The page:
Depending upon the type of habitat they colonize, they may create a home in a stream bank, or a lodge out in open water. These have two or more underwater entrances and the 'living quarters' of their lodge will be above the level of the surrounding water, and in the wintertime will maintain a temperature significantly higher than that of the surrounding air.

Dubbed "nature's finest wetland engineer", beaver activity has both disruptive and beneficial impacts on any body of water they colonize. Beaver impound a variety of wetland types and streams with different forest types and gradients. This colonization converts the existing habitat to open water and provides a valuable resource for a variety of furbearer and waterfowl species. However, it can eliminate the existing natural diversity of certain groups of organisms such as reptiles and some fish species that may require cooler water than is provided by a beaver impoundment. Subsequent inundations of surrounding landscapes may impede or halt natural succession or destroy actual forest stands of trees not adapted for prolonged submersion of their roots.

As their dam-building activity can cause widespread flooding of forest and agricultural lands, nuisance complaints regarding beaver activity are widespread across New York State. Flooding not only has the potential to change the ecology of a colonized area, it can also cause hazards to human habitation with the plugging of culverts and flooding of roads, railroad tracks, economically important agricultural lands and other general property damage concerns.

Reproduction

Beaver reproduce once a year and form lifelong breeding pairs. Breeding occurs in January or February and young are born in May or June after an average gestation time of 107 days. Litter size may range from 2 to 7 kits. The number of offspring may be attributed to the quantity and quality of available food and habitat in any given year.

Kits are fully furred, teeth are erupted, eyes are open at birth and they may enter the water within a few hours following birth. For the first few weeks of life a kit's fur is not water-repellent, as their anal glands, which beaver use to 'grease up' their fur, are not functional until the third or fourth week of life.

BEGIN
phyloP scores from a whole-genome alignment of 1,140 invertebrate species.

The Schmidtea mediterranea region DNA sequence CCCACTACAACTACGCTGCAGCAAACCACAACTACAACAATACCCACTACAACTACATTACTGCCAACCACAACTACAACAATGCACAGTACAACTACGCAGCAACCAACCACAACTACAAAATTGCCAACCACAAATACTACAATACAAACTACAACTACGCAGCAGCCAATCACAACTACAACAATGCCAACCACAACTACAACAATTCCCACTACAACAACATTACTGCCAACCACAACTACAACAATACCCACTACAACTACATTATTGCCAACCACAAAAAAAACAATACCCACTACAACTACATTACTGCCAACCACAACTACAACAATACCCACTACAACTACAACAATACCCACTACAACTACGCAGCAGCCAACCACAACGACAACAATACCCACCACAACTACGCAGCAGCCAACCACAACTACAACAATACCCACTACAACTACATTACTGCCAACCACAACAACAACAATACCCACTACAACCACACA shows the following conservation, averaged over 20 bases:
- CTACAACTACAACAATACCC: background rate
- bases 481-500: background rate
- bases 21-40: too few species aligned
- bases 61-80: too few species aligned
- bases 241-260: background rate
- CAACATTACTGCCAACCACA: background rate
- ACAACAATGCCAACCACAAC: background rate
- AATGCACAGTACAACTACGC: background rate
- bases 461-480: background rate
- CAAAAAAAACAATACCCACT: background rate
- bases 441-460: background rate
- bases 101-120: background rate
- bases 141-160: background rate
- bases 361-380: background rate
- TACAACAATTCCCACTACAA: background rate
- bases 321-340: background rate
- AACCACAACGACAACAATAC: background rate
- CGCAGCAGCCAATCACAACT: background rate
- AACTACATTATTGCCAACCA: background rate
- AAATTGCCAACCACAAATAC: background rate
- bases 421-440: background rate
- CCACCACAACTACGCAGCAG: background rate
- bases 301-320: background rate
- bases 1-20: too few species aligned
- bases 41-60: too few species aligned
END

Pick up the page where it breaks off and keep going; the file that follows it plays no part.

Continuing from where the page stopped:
Predators, Parasites, and Diseases

Beaver are more susceptible to predation by animals such as coyote, fisher, bear and bobcat when traveling extended distances from water in search of food. Kits may fall prey to mink, otter and fox and great-horned owl. Studies in the Adirondack Park suggest that beaver are heavily relied upon by coyotes, and rank second to white-tailed deer as a preferred food source. Humans are one of the major sources of beaver mortality through trapping and automobile collisions.

Beaver harbor a variety of parasites, both internal and external. Internally, one would expect to find different varieties of nematode, a form of intestinal roundworm, in different parts of the intestinal tracts. There are also cestodes or tapeworms that inhabit large portions of the small intestine, and apparently cause little to no harm to the host. Giardia lambdia, a two-celled flagellate that inhabits parts of the intestines and causes "beaver fever" in humans, is known to be found in close association with the beaver, but has not been identified as the definitive host of this rather uncomfortable parasite.

In terms of external or ectoparasites, there are multiple species of mite that dwell in their dense fur. There can be as many as 10 species of mite living on a single beaver, and each species is specialized for life in a distinct part of the animal's body. For instance, the mites living around the head are not the same species of mite that one would find in the hindquarters.


More about Beaver:

  • Watchable Wildlife: Beaver - Information about the appearance, habits and habitat preference of the beaver. Where to go to view beavers in the wild.